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Sunday, 14 September 2014 22:00

KConnect looks to inform systemic change in Kent County

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KConnect aims to convene community stakeholders from various groups to take a close, transparent look at what the data say about various parts of Kent County. A recent session included (kneeling, L-R) Neil Carlson, Mark Woltman, Ginny Vander Hart, (middle, L-R) Seth Starner, Michael Ghareeb, Lindsay McHolme, Erica Van Ee, Julie Ridenour, Pamela Parriott, Tracie Coffman (rear, L-R) Paul Doyle, Jason Kehrer, Matthew Van Zetten, Luis Lugo, and Angie King. KConnect aims to convene community stakeholders from various groups to take a close, transparent look at what the data say about various parts of Kent County. A recent session included (kneeling, L-R) Neil Carlson, Mark Woltman, Ginny Vander Hart, (middle, L-R) Seth Starner, Michael Ghareeb, Lindsay McHolme, Erica Van Ee, Julie Ridenour, Pamela Parriott, Tracie Coffman (rear, L-R) Paul Doyle, Jason Kehrer, Matthew Van Zetten, Luis Lugo, and Angie King. COURTESY PHOTO

The concept behind the nonprofit KConnect is so focused on the macro level that it can be difficult at times to describe the organization in detail.

Even Executive Director Pam Parriott refers to the collective impact group as “ambiguous.”

“I tell people it’s a new way of collaborating,” said Parriott of her way of describing KConnect. “The idea is to try to put people in the room who don’t typically work together but care about one central issue.”

Although the organization itself is a nonprofit, it relies on various sectors in the broader Kent County community to help carry out its educational and career success goals. The point in combining sectors is to get people together who see the problem differently and may be able to offer various solutions.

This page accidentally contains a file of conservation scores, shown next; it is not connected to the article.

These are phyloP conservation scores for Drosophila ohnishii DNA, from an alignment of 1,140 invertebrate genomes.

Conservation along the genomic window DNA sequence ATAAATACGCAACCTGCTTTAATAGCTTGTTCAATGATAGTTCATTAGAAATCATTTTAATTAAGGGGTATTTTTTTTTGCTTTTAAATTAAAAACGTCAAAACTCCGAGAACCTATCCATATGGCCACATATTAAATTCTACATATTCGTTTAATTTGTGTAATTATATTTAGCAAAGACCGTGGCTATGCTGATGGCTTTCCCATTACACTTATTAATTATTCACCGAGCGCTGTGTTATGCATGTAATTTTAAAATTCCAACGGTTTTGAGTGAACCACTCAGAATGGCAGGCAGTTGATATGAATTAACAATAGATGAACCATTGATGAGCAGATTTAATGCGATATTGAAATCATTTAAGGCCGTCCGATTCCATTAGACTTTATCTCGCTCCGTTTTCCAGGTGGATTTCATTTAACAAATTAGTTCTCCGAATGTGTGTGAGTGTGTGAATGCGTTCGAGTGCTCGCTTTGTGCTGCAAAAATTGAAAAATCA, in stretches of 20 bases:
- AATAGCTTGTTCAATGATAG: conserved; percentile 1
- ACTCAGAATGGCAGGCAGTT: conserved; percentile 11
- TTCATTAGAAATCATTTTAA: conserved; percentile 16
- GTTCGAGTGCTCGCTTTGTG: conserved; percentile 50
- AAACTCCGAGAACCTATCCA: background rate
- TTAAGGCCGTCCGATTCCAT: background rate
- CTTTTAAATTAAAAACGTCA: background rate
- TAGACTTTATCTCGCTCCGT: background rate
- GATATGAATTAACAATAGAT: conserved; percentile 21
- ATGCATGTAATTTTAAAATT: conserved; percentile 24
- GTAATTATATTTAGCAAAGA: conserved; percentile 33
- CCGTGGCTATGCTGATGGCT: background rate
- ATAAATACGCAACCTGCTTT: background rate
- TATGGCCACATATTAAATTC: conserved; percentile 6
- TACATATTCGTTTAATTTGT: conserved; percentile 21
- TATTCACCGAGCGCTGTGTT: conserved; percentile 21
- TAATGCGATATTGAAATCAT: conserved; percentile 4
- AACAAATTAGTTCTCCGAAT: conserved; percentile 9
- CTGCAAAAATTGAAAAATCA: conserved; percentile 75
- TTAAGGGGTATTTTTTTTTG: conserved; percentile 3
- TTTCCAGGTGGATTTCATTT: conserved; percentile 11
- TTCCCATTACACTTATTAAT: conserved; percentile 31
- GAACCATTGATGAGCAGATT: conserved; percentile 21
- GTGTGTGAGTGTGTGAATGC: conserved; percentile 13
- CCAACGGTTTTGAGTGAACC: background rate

“[KConnect is] harder than heck to try to explain, but it’s when a group of people brings in resources,” said Diana Sieger, executive director of the Grand Rapids Community Foundation and a KConnect trustee. “[We’re] trying to address how we are going to move the needle for families living in poverty.”

One of the ways KConnect aims to “move the needle” in Kent County is through dis-aggregating statistics, the practice of breaking up available data to compare geographic areas, race and socioeconomic status. Once that is done, the organization can better pinpoint the problem areas and focus on creating solutions, all while being transparent with the data, sources said.

“It’s tough sometimes,” Sieger said of the work. “It’s not that nonprofits are trying to drag their feet or trying to be secretive about their impact. It’s just expensive to do that kind of research and sometimes it’s one family at a time or one student at a time.”

That’s where KConnect is looking to fill in the holes by providing accessible and detailed data to the community.

“KConnect’s work is really aimed at the macro level — providing the community reliable, transparent data around the current state of our children (and asking), ‘How are we doing?’” Parriott said.